Teri Garr has a gorgeous dignity. She's an infinitely rechargeable source of incandescence. In tonight's CBS movie "Intimate Strangers," at 9 on Channel 9, she plays an idealistic Army nurse who disappears in Saigon on the night of the great 1975 American evacuation, then shows up 10 years later in the States, much to the shock of her husband and his new-found girlfriend.

When Garr gets off the plane in an early scene, scruffed and buffeted and wearing eastern togs, and with a little Vietnamese boy in tow, she looks like Luise Rainer during a moment of trial in "The Good Earth." Writer Norman McLeod Morrill's script, meanwhile, serious though it is, borrows its basic premise from a classic Irene Dunne movie comedy, "My Favorite Wife," about a supposedly dead spouse who shows up to make mincemeat of her husband's marriage plans.

The point, or perhaps the bottom line, is, Teri Garr can be Luise Rainer and Irene Dunne combined, and more, and with a wistful and unmistakably contemporary spark all her own.

Writer Morrill isn't much concerned with sparks between the recently arrived wife and the startled mistress. This business is dispatched with swift civility. More of the friction centers on a spiritual gap that separates the husband and wife. He is now partnered in a lucrative private practice ("I treat tennis elbow, crabs and sunburn") and zooms around a cozy Florida town in a cushy Porsche. Her mind-set is still that of the secular missionary, the healer, the role she played with her husband at the military hospital where they both served during the war.

This is the pivotal conflict of the film, and for a while, it looks as if Morrill will resolve it in an inventive, realistic way; the wife begins to see a therapist, played by ace sensitive guy Max Gail, and you think that she will see in him a reincarnation of the man who inadvertently left her behind in Vietnam. But no. The way it all winds up is much more pat and much less convincing than that, or a number of other alternative endings, might have been.

Another weak link is Stacy Keach as the husband. He seems to be playing a piece of furniture. There's no discernible shift in character from the Vietnam surgeon to the Florida GP; Keach looks as though he is not interested in what's going on in this fellow's mind, so he lets the dialogue and the exposition do all the characterization for him.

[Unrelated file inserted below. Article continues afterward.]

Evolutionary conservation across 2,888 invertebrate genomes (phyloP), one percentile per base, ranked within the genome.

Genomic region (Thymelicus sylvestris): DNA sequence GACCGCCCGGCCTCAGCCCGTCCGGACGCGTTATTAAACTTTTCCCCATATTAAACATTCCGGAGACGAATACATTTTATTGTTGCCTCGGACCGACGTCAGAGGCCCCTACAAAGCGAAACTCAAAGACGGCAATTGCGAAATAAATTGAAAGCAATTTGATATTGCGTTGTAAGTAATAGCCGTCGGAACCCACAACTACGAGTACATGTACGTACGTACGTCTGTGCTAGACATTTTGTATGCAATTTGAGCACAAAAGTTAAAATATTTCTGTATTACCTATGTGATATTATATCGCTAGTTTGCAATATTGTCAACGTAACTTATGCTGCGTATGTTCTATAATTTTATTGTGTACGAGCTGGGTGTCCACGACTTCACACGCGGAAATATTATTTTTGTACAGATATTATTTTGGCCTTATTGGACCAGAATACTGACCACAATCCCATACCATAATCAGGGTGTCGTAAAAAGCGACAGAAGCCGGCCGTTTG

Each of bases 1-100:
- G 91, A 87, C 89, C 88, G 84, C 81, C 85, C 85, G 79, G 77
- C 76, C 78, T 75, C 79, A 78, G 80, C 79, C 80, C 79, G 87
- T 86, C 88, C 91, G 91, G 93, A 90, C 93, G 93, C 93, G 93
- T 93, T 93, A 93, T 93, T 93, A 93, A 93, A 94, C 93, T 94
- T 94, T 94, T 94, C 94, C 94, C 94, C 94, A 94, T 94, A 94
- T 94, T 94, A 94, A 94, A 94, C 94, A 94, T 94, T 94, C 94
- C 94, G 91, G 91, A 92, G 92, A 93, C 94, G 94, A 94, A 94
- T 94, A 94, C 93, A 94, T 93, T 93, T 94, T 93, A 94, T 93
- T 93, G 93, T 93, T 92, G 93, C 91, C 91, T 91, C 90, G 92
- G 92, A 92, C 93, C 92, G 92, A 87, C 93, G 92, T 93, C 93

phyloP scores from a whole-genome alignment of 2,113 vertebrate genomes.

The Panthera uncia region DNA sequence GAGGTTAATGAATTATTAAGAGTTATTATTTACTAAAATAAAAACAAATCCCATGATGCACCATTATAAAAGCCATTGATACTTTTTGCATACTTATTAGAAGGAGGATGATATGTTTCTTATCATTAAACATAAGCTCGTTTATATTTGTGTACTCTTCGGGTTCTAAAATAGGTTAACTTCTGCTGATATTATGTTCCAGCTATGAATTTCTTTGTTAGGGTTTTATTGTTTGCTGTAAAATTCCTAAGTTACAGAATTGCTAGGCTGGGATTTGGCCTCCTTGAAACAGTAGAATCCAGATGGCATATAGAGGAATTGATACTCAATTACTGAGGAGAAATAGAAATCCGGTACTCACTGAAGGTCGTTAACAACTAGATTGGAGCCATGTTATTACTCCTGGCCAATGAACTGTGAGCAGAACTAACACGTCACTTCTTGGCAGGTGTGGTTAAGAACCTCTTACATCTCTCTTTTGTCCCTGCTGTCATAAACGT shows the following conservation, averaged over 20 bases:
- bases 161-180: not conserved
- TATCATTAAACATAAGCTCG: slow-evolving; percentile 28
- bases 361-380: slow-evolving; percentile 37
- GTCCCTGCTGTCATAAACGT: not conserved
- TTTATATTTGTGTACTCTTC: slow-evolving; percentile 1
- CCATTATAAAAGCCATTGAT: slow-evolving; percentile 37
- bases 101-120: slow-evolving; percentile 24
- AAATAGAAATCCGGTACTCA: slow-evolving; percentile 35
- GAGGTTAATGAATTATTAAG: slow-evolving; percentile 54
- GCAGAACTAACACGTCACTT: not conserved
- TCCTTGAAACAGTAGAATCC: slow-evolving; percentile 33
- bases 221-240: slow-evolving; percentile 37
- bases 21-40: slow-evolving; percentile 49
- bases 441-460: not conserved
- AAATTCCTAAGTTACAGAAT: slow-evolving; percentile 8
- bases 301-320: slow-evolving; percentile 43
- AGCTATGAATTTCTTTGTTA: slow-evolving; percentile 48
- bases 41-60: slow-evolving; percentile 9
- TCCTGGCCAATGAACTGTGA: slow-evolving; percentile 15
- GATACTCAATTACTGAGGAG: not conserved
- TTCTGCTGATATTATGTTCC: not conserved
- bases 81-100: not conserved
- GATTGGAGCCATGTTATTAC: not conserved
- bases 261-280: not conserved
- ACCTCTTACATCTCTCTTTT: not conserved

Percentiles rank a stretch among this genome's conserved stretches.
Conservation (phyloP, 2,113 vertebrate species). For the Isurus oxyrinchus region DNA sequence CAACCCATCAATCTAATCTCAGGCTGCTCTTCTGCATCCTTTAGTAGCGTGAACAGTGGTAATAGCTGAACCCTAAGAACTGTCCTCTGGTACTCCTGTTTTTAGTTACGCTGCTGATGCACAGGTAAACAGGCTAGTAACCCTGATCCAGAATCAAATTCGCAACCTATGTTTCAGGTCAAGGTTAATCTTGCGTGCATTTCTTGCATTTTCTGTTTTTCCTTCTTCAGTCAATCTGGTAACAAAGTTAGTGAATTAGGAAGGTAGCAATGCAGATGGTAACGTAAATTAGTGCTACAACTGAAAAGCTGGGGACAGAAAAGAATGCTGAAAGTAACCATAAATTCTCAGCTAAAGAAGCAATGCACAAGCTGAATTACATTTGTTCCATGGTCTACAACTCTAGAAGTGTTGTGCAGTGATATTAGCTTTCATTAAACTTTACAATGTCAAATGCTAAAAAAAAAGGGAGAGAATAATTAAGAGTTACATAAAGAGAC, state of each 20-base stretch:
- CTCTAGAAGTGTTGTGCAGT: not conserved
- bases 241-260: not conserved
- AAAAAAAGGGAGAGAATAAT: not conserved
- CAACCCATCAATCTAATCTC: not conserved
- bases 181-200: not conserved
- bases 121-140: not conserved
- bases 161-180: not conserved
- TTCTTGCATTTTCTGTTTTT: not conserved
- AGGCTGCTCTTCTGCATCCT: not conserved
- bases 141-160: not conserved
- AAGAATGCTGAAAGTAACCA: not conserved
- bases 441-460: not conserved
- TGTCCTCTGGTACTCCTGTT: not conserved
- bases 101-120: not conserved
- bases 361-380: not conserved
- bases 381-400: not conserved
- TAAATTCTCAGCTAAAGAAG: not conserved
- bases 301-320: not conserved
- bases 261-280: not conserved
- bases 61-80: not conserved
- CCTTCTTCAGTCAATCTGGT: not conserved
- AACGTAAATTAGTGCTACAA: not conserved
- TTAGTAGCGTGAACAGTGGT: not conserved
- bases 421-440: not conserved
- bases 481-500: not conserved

But then, this is Garr's film, and she is quite an event. The confusions and the nightmares buzz around in her head and come out with convincing clarity, even if the dialogue is sometimes inadequate (would a woman who has spent 10 years in solitary really say she needs "some time by myself"?). When Diane Keaton, another actress known mainly for comedy roles, commences to suffer and swoon on the screen, a viewer may still feel a guilty urge to giggle, but Garr's range really seems broader. When she commences to suffer, you commence to suffer.

Here and there she seems to be holding back. Perhaps she felt uncertain in unfamiliar, for her, dramatic terrain. Or perhaps the director, Robert Ellis Miller, put the brakes on when he needn't have. On the other hand, Miller is able to maintain a compelling momentum even when the script appears to be losing its bearings (Morrill does try to touch one or two bases too many, though he mercifully stays away from the Vietnam guilt blues). And, get this, Miller even elicits a darn fine performance from Cathy Lee Crosby, as the suddenly supplanted Other Woman with whom the doctor had been cavorting.

Crosby has a muted confrontational scene with Garr that is an absolute beauty. Miller always gets the most out of Big Moments, like the airport reunion in the first act, but he also brings in all the other little tangential payoffs along the way. Nothing failed him here but the script's fade-out cop-out and a preoccupied Keach, whom Miller unforgettably directed in his film debut, "The Heart Is a Lonely Hunter."

It's Garr's turn to be unforgettable now, and she seems to be getting better and better at that.